gitlab-gitlab-runner-7c4488ff58-bg8f5 0/1 Running 3 (39s ago) 8m30s
gitlab-gitlab-shell-7f9f5bb9ff-qlpxr 1/1 Running 0 11m
gitlab-gitlab-shell-7f9f5bb9ff-wc9rx 1/1 Running 0 11m
gitlab-kas-84cb5c548b-jbp69 1/1 Running 0 11m
gitlab-kas-84cb5c548b-jxqqr 1/1 Running 0 11m
gitlab-migrations-2-vw5jd 0/1 Completed 0 8m30s
gitlab-minio-74467697bb-z8nms 1/1 Running 0 11m
gitlab-minio-create-buckets-2-b6zl6 0/1 Completed 0 8m30s
gitlab-postgresql-0 2/2 Running 0 11m
gitlab-prometheus-server-6bf4fffc55–6xpfm 2/2 Running 0 11m
gitlab-redis-master-0 2/2 Running 0 11m
gitlab-registry-cd64f65dc-frsmt 1/1 Running 0 8m30s
gitlab-registry-cd64f65dc-nvfv2 1/1 Running 0 8m10s
gitlab-sidekiq-all-in-1-v2–59ccd7d6b9–9mpmz 1/1 Running 0 8m30s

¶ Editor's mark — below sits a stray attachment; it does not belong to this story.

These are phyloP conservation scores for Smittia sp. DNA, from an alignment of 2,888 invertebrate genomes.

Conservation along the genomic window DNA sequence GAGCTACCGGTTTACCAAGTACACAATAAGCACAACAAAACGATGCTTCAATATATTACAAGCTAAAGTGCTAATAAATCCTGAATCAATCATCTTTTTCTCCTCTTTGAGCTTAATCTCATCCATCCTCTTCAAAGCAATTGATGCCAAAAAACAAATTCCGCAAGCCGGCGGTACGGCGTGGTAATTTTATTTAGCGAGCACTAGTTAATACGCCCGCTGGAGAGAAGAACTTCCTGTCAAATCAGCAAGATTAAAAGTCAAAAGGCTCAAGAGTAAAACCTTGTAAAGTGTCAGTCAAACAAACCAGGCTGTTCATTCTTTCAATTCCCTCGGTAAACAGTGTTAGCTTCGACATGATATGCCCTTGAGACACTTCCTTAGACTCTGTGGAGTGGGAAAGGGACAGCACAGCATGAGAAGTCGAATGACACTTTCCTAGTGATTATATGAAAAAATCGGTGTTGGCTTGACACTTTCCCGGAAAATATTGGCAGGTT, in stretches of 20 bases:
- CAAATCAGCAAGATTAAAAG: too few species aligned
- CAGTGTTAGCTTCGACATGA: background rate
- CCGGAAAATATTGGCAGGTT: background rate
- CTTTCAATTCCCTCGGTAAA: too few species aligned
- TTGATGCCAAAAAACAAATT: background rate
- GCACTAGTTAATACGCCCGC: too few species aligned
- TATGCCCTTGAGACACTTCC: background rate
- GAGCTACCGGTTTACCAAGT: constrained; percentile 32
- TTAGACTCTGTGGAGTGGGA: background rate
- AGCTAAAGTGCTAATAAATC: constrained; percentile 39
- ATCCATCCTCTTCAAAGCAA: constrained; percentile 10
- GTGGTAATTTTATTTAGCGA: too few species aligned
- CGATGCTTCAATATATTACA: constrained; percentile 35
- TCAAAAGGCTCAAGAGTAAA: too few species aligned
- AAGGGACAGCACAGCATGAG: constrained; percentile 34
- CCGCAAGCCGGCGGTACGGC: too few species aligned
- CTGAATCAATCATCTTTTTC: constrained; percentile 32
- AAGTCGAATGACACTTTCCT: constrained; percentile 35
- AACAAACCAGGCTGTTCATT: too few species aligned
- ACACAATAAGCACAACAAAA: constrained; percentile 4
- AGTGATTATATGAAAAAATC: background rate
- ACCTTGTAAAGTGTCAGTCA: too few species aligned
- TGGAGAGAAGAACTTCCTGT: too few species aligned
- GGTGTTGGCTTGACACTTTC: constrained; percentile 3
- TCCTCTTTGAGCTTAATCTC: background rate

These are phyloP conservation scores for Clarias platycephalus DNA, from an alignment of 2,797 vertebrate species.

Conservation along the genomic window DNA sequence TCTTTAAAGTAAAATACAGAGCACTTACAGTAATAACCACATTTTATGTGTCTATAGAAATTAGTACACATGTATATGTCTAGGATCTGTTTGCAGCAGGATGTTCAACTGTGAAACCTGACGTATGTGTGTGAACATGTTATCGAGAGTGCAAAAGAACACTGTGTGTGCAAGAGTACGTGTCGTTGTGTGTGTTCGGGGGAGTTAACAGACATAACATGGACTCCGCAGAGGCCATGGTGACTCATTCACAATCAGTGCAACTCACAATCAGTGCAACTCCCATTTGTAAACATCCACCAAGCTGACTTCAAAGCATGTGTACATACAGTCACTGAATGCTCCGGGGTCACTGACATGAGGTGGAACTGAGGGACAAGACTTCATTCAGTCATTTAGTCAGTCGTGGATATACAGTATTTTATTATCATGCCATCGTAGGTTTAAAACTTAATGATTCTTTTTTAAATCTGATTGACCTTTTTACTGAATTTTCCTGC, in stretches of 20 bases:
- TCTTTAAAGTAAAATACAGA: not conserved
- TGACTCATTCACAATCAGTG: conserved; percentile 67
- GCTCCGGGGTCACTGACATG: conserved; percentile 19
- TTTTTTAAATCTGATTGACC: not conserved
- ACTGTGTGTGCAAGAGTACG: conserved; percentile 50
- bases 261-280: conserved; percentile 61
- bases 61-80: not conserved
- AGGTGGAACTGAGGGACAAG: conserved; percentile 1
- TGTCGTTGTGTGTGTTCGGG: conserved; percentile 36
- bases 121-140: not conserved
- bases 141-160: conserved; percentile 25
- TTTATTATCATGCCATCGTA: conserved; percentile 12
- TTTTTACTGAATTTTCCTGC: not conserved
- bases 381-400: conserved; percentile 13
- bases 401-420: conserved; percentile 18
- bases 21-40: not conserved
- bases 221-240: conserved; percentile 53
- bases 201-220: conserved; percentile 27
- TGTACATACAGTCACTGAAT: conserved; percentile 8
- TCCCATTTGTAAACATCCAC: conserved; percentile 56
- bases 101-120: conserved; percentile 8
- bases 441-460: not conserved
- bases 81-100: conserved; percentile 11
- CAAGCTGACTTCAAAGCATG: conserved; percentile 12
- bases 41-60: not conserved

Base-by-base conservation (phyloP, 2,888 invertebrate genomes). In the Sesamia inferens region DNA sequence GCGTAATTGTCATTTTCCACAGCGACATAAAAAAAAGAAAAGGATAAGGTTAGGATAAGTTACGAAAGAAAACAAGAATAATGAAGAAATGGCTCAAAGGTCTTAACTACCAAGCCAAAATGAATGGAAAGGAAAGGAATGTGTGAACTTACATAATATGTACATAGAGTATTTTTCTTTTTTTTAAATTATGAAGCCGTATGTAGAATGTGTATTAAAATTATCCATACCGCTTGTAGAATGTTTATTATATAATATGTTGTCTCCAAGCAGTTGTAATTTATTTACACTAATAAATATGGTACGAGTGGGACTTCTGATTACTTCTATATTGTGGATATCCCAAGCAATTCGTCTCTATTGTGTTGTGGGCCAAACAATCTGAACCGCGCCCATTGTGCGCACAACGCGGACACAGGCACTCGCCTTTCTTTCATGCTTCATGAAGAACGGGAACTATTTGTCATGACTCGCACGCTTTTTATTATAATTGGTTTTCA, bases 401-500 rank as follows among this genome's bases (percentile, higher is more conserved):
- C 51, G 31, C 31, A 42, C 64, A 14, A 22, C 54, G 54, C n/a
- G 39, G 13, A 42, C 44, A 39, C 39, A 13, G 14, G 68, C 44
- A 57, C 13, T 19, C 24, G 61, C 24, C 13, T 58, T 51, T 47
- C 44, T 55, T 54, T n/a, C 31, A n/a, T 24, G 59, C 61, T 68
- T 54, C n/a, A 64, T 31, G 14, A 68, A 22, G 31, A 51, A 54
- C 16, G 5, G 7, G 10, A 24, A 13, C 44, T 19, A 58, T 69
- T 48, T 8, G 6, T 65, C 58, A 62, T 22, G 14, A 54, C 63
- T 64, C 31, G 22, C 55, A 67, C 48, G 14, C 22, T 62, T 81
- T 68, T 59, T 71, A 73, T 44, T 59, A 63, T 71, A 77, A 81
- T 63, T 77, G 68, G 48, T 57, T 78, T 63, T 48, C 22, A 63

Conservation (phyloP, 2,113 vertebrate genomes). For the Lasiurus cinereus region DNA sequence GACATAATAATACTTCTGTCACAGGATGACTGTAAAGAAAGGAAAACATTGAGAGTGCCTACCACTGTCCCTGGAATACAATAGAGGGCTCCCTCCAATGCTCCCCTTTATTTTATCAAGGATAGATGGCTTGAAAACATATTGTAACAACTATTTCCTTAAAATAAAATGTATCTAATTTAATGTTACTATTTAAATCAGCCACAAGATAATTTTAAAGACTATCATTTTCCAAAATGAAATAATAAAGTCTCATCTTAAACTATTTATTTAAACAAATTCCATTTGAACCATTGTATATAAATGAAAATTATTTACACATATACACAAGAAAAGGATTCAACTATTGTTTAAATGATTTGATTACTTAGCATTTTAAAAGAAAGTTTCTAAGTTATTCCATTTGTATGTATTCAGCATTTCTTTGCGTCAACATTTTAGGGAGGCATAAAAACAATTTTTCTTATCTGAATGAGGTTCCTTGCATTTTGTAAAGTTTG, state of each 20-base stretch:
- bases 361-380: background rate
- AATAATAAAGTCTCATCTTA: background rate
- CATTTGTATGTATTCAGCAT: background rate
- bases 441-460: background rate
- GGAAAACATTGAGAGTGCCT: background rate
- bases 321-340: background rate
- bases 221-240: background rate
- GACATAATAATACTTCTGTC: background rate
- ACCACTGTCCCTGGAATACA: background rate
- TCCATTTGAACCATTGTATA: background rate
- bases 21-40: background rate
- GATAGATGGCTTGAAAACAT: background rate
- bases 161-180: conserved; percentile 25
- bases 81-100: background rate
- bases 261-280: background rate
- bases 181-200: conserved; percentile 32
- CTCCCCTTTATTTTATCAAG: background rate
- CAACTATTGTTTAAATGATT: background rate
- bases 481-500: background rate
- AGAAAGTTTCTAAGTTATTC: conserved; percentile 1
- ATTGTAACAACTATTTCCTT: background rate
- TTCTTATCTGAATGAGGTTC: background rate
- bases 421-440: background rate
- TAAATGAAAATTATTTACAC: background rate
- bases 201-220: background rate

gitlab-toolbox-6586c478f5-ktj5x 1/1 Running 0 7m58s
gitlab-webservice-default-6787f4b5db-kfp9h 2/2 Running 0 6m55s
gitlab-webservice-default-6787f4b5db-q62f9 2/2 Running 0 8m30s
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$ kubectl get svc
gitlab-gitaly ClusterIP None <none> 8075/TCP,9236/TCP 11m
gitlab-gitlab-exporter ClusterIP <none> 9168/TCP 11m
gitlab-gitlab-shell NodePort <none> 32022:32022/TCP 11m
gitlab-kas ClusterIP <none> 8150/TCP,8153/TCP,8154/TCP,8151/TCP 11m
gitlab-minio-svc ClusterIP <none> 9000/TCP 11m
gitlab-postgresql ClusterIP <none> 5432/TCP 11m
gitlab-postgresql-headless ClusterIP None <none> 5432/TCP 11m
gitlab-postgresql-metrics ClusterIP <none> 9187/TCP 11m
gitlab-prometheus-server ClusterIP <none> 80/TCP 11m